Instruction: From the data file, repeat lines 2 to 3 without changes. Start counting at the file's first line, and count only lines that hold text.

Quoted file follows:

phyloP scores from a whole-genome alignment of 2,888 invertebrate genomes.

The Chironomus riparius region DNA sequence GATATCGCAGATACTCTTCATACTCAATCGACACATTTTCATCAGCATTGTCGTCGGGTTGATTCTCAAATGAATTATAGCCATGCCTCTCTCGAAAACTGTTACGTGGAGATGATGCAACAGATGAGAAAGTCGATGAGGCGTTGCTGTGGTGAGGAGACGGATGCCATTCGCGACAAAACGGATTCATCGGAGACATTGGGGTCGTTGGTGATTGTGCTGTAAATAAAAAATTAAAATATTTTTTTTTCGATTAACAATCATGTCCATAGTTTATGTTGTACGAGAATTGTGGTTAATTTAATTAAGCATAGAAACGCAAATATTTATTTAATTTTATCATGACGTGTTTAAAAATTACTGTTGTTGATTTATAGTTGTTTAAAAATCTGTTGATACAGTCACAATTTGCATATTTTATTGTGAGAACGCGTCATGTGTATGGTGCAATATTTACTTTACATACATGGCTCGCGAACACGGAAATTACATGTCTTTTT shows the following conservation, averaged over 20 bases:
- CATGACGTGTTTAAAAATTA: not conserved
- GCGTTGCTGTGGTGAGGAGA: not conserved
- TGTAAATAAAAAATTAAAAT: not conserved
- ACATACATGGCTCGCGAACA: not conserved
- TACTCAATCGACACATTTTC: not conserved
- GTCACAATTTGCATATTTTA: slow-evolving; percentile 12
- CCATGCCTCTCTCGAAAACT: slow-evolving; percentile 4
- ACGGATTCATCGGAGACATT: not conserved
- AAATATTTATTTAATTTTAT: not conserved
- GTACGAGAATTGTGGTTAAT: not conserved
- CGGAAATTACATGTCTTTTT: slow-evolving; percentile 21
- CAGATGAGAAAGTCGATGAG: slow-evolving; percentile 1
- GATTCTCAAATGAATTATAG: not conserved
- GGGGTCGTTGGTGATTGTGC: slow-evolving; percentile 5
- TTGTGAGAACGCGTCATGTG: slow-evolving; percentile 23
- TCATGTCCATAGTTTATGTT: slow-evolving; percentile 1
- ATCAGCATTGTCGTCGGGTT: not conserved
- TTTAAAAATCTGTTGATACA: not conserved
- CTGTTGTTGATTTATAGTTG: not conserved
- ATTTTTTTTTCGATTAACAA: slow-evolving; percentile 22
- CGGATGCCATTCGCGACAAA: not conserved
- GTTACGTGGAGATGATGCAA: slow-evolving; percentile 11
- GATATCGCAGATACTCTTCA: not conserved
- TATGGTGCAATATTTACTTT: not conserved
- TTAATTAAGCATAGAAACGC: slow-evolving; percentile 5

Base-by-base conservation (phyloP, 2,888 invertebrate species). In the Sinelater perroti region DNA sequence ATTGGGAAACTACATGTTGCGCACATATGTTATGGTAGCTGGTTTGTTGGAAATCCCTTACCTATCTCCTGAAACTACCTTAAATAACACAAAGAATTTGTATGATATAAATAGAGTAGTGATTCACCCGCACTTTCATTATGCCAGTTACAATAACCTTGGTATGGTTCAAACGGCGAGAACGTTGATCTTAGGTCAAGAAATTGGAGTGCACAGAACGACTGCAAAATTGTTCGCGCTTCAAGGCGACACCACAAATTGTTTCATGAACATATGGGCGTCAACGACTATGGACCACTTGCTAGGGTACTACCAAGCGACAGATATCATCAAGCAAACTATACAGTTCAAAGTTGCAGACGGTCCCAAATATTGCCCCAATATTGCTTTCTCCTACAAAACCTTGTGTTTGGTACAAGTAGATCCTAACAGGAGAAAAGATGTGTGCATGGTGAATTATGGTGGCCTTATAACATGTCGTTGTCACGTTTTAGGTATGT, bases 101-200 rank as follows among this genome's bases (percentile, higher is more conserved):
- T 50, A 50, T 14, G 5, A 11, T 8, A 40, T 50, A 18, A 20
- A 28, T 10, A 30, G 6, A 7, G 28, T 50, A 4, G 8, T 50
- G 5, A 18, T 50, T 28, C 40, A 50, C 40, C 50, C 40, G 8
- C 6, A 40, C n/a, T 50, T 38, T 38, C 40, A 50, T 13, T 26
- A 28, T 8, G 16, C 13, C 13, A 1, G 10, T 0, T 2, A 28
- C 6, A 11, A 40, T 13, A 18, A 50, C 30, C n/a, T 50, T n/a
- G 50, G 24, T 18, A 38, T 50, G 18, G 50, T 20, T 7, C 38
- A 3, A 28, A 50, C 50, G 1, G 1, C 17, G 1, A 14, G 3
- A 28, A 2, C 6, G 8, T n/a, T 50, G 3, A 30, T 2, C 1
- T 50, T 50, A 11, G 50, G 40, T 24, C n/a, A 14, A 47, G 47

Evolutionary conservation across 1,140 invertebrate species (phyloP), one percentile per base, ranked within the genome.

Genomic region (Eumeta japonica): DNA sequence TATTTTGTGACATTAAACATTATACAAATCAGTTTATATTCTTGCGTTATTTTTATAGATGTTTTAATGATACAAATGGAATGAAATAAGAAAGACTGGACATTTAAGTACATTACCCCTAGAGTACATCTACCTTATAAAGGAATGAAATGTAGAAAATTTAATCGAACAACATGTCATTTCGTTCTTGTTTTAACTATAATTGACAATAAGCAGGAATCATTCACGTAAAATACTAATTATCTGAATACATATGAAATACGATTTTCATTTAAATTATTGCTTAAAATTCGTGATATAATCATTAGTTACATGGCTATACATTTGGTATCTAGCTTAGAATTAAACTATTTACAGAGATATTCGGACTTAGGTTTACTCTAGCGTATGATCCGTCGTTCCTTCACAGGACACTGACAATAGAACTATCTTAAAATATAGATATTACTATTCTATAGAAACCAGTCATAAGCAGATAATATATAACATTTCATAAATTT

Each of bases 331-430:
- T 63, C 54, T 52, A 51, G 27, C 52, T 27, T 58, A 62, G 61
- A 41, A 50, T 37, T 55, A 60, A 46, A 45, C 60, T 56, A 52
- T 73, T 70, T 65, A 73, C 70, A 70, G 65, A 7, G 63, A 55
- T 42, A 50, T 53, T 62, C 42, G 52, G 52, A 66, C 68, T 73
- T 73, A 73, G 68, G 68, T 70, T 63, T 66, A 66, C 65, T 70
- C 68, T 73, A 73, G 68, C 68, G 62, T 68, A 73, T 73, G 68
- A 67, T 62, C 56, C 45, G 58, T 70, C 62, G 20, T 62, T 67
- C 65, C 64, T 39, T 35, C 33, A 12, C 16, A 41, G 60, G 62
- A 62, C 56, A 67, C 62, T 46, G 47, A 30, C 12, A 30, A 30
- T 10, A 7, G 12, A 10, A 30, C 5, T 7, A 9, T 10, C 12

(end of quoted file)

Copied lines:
The Chironomus riparius region DNA sequence GATATCGCAGATACTCTTCATACTCAATCGACACATTTTCATCAGCATTGTCGTCGGGTTGATTCTCAAATGAATTATAGCCATGCCTCTCTCGAAAACTGTTACGTGGAGATGATGCAACAGATGAGAAAGTCGATGAGGCGTTGCTGTGGTGAGGAGACGGATGCCATTCGCGACAAAACGGATTCATCGGAGACATTGGGGTCGTTGGTGATTGTGCTGTAAATAAAAAATTAAAATATTTTTTTTTCGATTAACAATCATGTCCATAGTTTATGTTGTACGAGAATTGTGGTTAATTTAATTAAGCATAGAAACGCAAATATTTATTTAATTTTATCATGACGTGTTTAAAAATTACTGTTGTTGATTTATAGTTGTTTAAAAATCTGTTGATACAGTCACAATTTGCATATTTTATTGTGAGAACGCGTCATGTGTATGGTGCAATATTTACTTTACATACATGGCTCGCGAACACGGAAATTACATGTCTTTTT shows the following conservation, averaged over 20 bases:
- CATGACGTGTTTAAAAATTA: not conserved